- Textiles have been existing since the times man learnt to cover his body. There have been many technological innovations and advancements but the ancient technologies of the textile manufacture have continued to coexist with the new innovative technologies. Therefore while on one hand there is an archaic past of these technologies , there is also a continuum with the modern technology.
- This study in total is thus an attempt to understand the development, historical growth, downfall and recent resurgence of the traditional technologies pertaining to the manufacture and decoration of the textiles in India from the protohistoric times to present day. The study would also briefly touch upon the futuristic vision of the traditional textiles technologies of India, their status in the global textile trade, the apprehensions and the strengths of survival.
It is visualised that the final document, which will take the shape of a published text of about 250-300 pages, shall take a minimum of 18 months to complete. The work will include relevant maps, photographs and other illustrations.
Bag, A.K. Science and Civilization in India,Delhi,1985.
Chandra ,Moti, Costumes, Textiles, Cosmetics and Coiffure in Ancient and Medieval India, Delhi, Oriental,1973.
Chandra ,Moti. Indian costumes and textiles from the eighth to the 12th century, Jouranal of Indian textile history,vol.5 ,1960 pp.1-41.
Dhamija, J./Jain,J.(eds). Hand Woven Fabrics of India, Ahmedabad,1989.
Gupta, Charu Smita. Zardozi Glittering Gold Embroidery, Abhinav ,New Delhi,1996.
Gulrazani,M.L. and Deepti Gupta. Natural dyes and their application to textiles, Department of Textile Technology, IIT, New Delhi,1992.
Herskovits,M.J. Man and His works, New York,1952.
Jain , Jyotindra and Aggarwal,A. Museums of India National Handicrafts and Handlooms Museum, New Delhi, Mapin, Ahmedabad,1989.
Marshal J., Early Indus Civilization Indological Book House,Varanasi,1984.
Marshal J. ,Mohenjo-daro and the Indus Civilization, Indological Book House,Varanasi,1973.
Mehta ,R.J. Master pieces of Indian Textiles – Hand Spun – Hand Woven Traditional, Bombay,1970.
Murphy,V and Crill ,R. Tie-dyed textiles of India ,Tradition and Trade. New York: Rizzoli,1991.
Nabholz-Kartaschoff, M.L. Golden Sprays and Scarlet Flowers: Traditional Indian Textiles from the Museum of Ethnography, Basel. Kyoto,1986.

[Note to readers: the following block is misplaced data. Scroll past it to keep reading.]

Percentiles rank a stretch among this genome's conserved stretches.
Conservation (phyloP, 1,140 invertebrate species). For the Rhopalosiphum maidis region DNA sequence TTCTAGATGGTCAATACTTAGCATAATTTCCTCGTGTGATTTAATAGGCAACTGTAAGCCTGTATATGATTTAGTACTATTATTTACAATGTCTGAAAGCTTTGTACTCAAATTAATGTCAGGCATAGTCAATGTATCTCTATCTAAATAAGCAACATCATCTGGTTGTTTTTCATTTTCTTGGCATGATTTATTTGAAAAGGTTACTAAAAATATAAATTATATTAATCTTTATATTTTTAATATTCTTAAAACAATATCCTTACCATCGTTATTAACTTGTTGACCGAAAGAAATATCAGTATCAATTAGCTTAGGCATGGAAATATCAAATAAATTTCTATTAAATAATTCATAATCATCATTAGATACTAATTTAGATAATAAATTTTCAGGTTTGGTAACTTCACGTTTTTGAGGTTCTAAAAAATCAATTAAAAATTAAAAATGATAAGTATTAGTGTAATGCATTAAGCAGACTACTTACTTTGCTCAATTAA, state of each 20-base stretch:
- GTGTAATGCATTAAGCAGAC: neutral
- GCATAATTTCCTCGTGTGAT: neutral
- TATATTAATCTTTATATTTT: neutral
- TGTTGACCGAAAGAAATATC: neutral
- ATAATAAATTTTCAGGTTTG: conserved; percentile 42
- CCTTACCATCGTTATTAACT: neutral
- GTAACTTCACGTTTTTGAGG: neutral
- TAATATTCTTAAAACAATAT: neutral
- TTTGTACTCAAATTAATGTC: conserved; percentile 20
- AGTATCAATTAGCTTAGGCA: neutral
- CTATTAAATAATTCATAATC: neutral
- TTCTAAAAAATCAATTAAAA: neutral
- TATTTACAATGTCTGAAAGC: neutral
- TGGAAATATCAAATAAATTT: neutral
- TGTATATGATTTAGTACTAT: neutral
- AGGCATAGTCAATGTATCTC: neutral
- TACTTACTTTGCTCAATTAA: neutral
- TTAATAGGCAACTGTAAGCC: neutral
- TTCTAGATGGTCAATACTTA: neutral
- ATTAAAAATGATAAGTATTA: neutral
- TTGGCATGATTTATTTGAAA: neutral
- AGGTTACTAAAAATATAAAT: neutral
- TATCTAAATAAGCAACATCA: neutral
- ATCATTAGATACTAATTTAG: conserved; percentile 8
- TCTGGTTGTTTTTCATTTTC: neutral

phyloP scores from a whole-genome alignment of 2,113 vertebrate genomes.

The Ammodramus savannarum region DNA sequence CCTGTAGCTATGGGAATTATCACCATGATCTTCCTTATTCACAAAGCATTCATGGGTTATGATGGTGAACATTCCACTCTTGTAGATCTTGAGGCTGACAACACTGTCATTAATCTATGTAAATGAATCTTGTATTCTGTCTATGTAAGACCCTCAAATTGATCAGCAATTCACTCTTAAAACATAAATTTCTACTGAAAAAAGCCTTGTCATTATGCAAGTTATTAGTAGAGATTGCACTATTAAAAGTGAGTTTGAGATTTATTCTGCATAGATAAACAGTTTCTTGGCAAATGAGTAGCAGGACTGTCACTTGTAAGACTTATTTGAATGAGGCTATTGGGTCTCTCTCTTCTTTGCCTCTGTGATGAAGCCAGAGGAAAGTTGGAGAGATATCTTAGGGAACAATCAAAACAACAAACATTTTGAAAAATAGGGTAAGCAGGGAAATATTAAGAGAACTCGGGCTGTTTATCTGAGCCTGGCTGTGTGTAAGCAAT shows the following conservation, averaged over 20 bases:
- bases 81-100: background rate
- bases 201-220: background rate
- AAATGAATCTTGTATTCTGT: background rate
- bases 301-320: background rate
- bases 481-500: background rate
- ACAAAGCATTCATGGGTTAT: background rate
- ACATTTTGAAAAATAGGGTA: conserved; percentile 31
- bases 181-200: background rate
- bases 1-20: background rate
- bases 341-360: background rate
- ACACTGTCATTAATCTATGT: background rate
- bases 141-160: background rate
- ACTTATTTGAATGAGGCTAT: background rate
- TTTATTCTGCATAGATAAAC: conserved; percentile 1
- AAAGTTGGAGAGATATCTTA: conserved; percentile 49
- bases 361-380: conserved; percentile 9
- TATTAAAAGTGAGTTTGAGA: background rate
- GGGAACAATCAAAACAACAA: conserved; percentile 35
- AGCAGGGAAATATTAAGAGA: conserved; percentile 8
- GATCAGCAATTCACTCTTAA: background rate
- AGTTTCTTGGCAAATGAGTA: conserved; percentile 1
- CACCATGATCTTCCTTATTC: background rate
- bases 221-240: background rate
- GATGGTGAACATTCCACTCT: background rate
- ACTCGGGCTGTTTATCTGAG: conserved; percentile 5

Pal ,M.K. Crafts & Craftsmen in Traditional India, Kanak Publication, New Delhi, 1978.
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Ray S.K. The Artisan Castes of West Bengal and their Crafts, Census 1951 West Bengal, Calcutta 1953, p.303.
The tentative chapterization of the work (subject to modification) is as follows:
- – Archaelogy of the Textile Technology
Starting from the earliest evidences of archaeologic past based on the recent excavations at Banwali and other sites in Haryana , Hissar , Gujarat etc. Showing the evidences of archaeological findings related to the textile technology in the Indian context. (The chapter would contain illustrations of the excavated findings). The relation of the Indian Textile Technology in the global framework linking it to the earliest evidence of actual fabric discovered in Egypt which has a bearing on the direct trade relation with the Gulf of Cambay. The indigo dyed fabrics of the 9th century A.D. The period covered here would be till Mugal times.
Chapter 2 – Processes ,Technology and the skills
This section will deal with several independent / parallel developments of the processes of textile making in different regions . Here three levels of processes will be discussed in the sections:
Pre-woven, Woven, Post-woven.
The regional strengths and the inter-regional influences will find a place here. The highlights of the tribal and the folk textile elements will also be discussed here. The chapter would contain pictures and illustrations, line drawings etc.
Chapter 3 – Impressions and Influences of the Invasions, Rules and Colonialism
Discussing the effects of several invasions, rules particularly the Sultanate, Mughal, British rule on the textile manufacture. Rehla of Ibn Batuta, Ain-e-Akbari, Tuzuke Jahangiri, Travel accounts of the British have given very interesting information regarding the systems of textile manufacture, the designers etc. Also there was bilateral inspiration, absorption and dispersal of few classically processed spread cotton/woollen textiles. At one level Jamavar of Kashmir and chintz of South influenced the hi fashion cliché of Europe and France, at the other level the power mills started shadowing the large sector of traditional textiles. The chapter would discuss case studies of such parallel situations.
Chapter 4 – Continuity and Rejuvenation
The resurgence of several technologies, particularly in the field of vegetable colour dyes etc. at various levels has brought forth the traditional technologies for suitable adaptability in the contemporary styling not only in terms of colours but also the styles and cuts, retaining much of the traditional technology fervor. Khadi as is known today, was the earliest hand spun and hand woven material from India ,which after having got linked with the Gandhian sentiment of Swaraj has now revived itself as the Traditional Indian brand. This chapter will focus on these aspects.
Chapter 5 – Towards the Millennium Vision
Concluding chapter with the geographic mapping of the traditional textiles centers and their global linkages for trade etc.
Index ,Appendix, Bibliography, Glossary
To view a copy of the author’s cv, please click here.